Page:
Business acumen is such an important part of business and our everyday lives. I believe that many of us do not fully appreciate how much financial literacy impacts our daily business activities, as well as the activities in our personal lives. However, those who are fluent in the language of finance, accounting, economics, and strategy, regardless of whether or not these subject were part of their formal education, find themselves with an open seat at the decision making table in their organizations and are able to make smart financial decisions for themselves and their families.
Thomas Cooley, professor of economics and former dean of the NYU Stern School of Business, articulates the importance of having strong financial knowledge:
Many of the most important decisions consumers make in their lifetimes involve financial products: a mortgage to purchase a home, a loan to purchase an automobile, credit to make a large durable purchase, investments for retirement and insurance to keep one’s family secure. All of these financial products have become increasingly complex over time and there is a much wider range of product options offered by different providers, making decision-making more complicated. Consumers need to be financially literate in order to make well-informed choices about such complex products. A growing body of evidence suggests that many consumers lack the knowledge they need to evaluate and make decisions about financial instruments.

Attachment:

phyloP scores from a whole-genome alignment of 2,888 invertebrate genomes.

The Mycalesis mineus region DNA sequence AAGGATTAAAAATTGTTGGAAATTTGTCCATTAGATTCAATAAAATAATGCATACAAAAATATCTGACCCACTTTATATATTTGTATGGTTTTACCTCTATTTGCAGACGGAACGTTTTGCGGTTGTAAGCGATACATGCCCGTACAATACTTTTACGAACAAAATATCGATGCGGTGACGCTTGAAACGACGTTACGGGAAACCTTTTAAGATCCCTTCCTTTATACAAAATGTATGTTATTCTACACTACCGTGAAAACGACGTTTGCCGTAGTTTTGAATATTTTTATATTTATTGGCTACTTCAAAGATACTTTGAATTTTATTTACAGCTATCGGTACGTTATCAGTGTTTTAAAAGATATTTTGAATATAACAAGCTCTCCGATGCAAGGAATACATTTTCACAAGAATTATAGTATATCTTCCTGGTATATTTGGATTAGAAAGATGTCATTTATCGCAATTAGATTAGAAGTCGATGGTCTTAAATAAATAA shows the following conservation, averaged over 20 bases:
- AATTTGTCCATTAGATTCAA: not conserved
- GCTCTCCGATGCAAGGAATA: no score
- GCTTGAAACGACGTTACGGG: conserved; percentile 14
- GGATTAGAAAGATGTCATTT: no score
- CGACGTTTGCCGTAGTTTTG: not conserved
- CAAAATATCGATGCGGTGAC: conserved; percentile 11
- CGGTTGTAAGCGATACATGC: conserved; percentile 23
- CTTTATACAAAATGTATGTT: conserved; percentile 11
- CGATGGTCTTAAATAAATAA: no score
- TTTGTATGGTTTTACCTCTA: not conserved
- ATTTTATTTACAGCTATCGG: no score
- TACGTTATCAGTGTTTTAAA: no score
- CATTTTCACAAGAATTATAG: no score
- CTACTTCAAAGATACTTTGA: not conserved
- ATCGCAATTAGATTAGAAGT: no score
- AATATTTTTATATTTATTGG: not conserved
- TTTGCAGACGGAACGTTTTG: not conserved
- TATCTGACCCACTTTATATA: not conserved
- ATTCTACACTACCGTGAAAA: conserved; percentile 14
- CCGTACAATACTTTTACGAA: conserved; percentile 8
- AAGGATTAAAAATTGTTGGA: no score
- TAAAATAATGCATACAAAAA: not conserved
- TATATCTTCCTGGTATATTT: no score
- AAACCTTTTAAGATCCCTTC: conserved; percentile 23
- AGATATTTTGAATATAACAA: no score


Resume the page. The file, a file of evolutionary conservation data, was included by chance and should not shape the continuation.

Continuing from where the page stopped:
Fixing our financial illiteracy and understanding the fundamentals of business acumen (finance, economics, accounting, and strategy) will not only aid you in your personal, consumer-based life, as Professor Cooley mentioned above, but will open doors for you at work, allowing you to sit at the conference table and make decisions that ensure viability – the life blood of organizations, the ability to stay competitive, profitable, and relevant.